A COUNTY recruitment firm has been appointed to fill almost 100 jobs at a new £108m million research centre which will drive the UK’s automotive battery development.

Engineering jobs company Consilium Recruit has become a preferred recruitment partner for the UK Battery Industrialisation Centre (UKBIC) - a new facility which will open next year and help turn the UK into a world leader in battery design, development and manufacture for the automotive sector.

The company will help UKBIC build to a team of up to 95 professionals this year for the new government-funded centre.

This will include recruiting members of UKBIC’s leadership team, specialist managers, engineers, technicians and a range of support staff.

The facility, to be built in Coventry, is led by managing director, Jeff Pratt.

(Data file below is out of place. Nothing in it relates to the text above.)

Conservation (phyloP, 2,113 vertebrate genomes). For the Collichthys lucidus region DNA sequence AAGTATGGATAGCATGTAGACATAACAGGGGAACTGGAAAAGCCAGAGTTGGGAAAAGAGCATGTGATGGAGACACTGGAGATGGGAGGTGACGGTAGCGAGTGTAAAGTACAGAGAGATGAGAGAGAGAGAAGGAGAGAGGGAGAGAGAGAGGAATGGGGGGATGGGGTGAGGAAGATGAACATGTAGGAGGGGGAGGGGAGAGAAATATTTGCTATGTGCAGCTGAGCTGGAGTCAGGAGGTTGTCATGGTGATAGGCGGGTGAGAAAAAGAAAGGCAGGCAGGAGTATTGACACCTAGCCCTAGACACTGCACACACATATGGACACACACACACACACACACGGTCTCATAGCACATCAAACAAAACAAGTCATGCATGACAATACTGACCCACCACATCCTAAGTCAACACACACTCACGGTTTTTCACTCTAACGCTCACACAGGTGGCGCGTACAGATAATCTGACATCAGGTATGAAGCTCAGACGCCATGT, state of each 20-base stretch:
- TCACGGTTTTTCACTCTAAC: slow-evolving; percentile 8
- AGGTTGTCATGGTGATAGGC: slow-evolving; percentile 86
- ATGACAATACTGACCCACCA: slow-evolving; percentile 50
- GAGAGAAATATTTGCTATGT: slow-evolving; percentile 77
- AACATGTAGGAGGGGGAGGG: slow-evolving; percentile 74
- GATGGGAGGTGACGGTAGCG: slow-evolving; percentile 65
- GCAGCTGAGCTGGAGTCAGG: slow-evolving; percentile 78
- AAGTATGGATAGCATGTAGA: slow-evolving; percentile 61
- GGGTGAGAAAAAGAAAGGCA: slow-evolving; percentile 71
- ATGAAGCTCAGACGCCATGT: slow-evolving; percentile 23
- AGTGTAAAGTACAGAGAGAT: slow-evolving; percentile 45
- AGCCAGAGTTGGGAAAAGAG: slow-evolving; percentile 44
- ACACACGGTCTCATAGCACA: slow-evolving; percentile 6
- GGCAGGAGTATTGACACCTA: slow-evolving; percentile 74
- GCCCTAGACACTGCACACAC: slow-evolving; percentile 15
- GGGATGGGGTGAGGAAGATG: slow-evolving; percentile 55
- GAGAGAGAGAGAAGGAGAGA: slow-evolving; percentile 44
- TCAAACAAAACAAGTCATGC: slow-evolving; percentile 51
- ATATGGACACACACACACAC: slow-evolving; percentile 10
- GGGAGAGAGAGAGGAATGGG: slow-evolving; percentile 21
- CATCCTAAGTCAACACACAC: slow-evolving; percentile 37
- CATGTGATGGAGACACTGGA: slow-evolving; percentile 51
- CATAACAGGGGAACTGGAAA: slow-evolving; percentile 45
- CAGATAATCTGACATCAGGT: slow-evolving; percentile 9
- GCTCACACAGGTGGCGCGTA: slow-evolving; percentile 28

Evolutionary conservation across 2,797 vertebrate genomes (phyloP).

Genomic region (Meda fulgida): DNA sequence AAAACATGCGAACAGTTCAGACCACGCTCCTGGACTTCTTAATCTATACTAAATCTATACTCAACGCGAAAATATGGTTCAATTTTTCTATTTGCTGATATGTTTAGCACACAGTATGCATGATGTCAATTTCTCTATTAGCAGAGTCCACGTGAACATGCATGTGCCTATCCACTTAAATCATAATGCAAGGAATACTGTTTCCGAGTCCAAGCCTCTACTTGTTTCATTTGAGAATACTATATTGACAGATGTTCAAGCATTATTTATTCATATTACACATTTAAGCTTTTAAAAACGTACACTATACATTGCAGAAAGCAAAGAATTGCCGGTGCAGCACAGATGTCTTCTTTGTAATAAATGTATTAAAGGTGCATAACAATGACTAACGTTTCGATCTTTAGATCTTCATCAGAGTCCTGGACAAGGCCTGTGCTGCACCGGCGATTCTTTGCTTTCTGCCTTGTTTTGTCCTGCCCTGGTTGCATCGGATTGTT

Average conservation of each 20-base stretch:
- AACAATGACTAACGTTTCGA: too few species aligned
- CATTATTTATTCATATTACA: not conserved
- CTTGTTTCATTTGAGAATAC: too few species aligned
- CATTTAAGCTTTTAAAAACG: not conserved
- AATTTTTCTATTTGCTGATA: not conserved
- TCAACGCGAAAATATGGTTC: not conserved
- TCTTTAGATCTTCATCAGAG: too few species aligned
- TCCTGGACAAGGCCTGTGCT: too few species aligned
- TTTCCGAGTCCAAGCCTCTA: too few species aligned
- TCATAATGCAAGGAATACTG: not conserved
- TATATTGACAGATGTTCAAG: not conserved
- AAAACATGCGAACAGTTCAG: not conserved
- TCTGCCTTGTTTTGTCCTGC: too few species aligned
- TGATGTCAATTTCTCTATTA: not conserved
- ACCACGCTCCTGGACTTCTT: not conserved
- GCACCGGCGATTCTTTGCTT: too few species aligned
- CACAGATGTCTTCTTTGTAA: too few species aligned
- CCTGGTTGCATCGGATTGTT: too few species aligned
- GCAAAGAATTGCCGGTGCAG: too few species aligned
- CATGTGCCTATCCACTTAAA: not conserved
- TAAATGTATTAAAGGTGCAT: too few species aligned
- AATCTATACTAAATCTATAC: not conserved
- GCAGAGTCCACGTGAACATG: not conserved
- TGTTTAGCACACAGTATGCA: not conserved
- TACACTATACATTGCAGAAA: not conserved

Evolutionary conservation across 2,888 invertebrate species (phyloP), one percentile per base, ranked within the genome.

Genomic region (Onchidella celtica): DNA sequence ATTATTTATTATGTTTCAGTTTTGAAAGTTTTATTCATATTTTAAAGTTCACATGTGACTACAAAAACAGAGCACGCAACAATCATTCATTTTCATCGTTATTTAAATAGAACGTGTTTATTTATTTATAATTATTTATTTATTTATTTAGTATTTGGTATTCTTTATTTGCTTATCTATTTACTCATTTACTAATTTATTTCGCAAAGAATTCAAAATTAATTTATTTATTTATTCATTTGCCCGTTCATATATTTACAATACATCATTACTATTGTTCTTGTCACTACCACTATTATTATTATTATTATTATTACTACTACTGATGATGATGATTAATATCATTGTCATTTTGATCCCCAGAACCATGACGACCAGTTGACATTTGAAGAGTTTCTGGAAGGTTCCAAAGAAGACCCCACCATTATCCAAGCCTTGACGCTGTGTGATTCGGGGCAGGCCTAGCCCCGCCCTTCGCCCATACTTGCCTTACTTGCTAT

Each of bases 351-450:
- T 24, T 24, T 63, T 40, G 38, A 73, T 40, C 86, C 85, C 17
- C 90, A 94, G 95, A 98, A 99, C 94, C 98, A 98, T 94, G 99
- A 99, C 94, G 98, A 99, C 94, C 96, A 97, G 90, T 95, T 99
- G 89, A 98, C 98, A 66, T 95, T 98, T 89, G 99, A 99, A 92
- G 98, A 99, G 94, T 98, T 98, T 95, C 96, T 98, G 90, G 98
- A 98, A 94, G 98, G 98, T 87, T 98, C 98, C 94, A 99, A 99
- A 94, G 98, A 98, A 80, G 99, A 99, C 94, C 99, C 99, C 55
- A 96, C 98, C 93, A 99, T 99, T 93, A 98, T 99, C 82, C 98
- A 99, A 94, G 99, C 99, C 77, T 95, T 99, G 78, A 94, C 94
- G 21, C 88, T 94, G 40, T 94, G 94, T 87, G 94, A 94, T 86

Steve Doyle, director at Consilium Recruit said: “We are excited to be a preferred recruitment partner for UKBIC following a detailed process which concluded last year.

“Battery technology is accelerating at the fastest pace ever and this means the new centre will need the best leaders, engineers and technical experts with the transferable skills needed to ensure the UK is able to maintain a lead position in this global race.

“To have a facility like this in the heart of the Midlands is massive for the region.

"In the next 20 years the automotive sector will change beyond all recognition and battery innovation will play a key role in developing greener, more reliable vehicles.

“To make that ambition happen there is a big challenge ahead and that’s why we are looking for people who can bring skills and experiences from other high volume and automated manufacturing sectors such as FMCG, electronics and printing, not just automotive.

"The interest in these jobs has already been phenomenal and they are attracting first-rate talent, but we need more.”

The new centre is part of the Government’s £274 million Faraday Battery Challenge.

This is a four-year commitment which aims to close the productivity and battery design gap between the UK and mainland Europe by 2025.